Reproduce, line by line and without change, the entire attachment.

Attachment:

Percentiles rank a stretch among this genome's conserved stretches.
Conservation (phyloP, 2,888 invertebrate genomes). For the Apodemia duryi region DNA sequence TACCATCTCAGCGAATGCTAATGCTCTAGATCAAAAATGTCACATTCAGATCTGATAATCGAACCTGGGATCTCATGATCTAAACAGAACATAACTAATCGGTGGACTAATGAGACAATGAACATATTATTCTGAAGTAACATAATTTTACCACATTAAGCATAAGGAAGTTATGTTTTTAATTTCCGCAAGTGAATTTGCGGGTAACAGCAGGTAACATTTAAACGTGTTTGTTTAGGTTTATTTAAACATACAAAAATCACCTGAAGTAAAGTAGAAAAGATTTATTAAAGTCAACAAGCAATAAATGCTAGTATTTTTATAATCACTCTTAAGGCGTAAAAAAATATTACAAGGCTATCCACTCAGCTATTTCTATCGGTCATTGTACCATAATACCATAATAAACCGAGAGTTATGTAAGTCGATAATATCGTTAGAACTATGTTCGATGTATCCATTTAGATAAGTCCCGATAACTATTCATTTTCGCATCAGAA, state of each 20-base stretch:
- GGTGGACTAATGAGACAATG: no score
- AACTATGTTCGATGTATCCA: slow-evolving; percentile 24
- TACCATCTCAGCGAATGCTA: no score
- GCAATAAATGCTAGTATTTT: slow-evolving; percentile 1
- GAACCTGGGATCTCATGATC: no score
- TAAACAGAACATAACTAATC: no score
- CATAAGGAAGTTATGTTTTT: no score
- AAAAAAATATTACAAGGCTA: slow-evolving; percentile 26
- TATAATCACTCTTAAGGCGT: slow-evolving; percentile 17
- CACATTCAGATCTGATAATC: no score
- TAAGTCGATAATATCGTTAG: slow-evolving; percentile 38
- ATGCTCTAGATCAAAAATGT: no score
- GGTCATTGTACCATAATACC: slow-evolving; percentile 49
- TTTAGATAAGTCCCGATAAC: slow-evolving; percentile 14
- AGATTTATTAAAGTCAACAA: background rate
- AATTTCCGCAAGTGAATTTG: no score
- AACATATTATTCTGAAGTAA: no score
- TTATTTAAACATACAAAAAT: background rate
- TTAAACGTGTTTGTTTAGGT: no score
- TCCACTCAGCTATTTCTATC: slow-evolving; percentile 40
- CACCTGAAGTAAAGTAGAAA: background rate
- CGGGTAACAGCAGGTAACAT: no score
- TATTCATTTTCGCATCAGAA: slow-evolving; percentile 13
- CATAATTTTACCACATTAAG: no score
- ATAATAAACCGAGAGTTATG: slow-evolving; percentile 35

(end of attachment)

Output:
Percentiles rank a stretch among this genome's conserved stretches.
Conservation (phyloP, 2,888 invertebrate genomes). For the Apodemia duryi region DNA sequence TACCATCTCAGCGAATGCTAATGCTCTAGATCAAAAATGTCACATTCAGATCTGATAATCGAACCTGGGATCTCATGATCTAAACAGAACATAACTAATCGGTGGACTAATGAGACAATGAACATATTATTCTGAAGTAACATAATTTTACCACATTAAGCATAAGGAAGTTATGTTTTTAATTTCCGCAAGTGAATTTGCGGGTAACAGCAGGTAACATTTAAACGTGTTTGTTTAGGTTTATTTAAACATACAAAAATCACCTGAAGTAAAGTAGAAAAGATTTATTAAAGTCAACAAGCAATAAATGCTAGTATTTTTATAATCACTCTTAAGGCGTAAAAAAATATTACAAGGCTATCCACTCAGCTATTTCTATCGGTCATTGTACCATAATACCATAATAAACCGAGAGTTATGTAAGTCGATAATATCGTTAGAACTATGTTCGATGTATCCATTTAGATAAGTCCCGATAACTATTCATTTTCGCATCAGAA, state of each 20-base stretch:
- GGTGGACTAATGAGACAATG: no score
- AACTATGTTCGATGTATCCA: slow-evolving; percentile 24
- TACCATCTCAGCGAATGCTA: no score
- GCAATAAATGCTAGTATTTT: slow-evolving; percentile 1
- GAACCTGGGATCTCATGATC: no score
- TAAACAGAACATAACTAATC: no score
- CATAAGGAAGTTATGTTTTT: no score
- AAAAAAATATTACAAGGCTA: slow-evolving; percentile 26
- TATAATCACTCTTAAGGCGT: slow-evolving; percentile 17
- CACATTCAGATCTGATAATC: no score
- TAAGTCGATAATATCGTTAG: slow-evolving; percentile 38
- ATGCTCTAGATCAAAAATGT: no score
- GGTCATTGTACCATAATACC: slow-evolving; percentile 49
- TTTAGATAAGTCCCGATAAC: slow-evolving; percentile 14
- AGATTTATTAAAGTCAACAA: background rate
- AATTTCCGCAAGTGAATTTG: no score
- AACATATTATTCTGAAGTAA: no score
- TTATTTAAACATACAAAAAT: background rate
- TTAAACGTGTTTGTTTAGGT: no score
- TCCACTCAGCTATTTCTATC: slow-evolving; percentile 40
- CACCTGAAGTAAAGTAGAAA: background rate
- CGGGTAACAGCAGGTAACAT: no score
- TATTCATTTTCGCATCAGAA: slow-evolving; percentile 13
- CATAATTTTACCACATTAAG: no score
- ATAATAAACCGAGAGTTATG: slow-evolving; percentile 35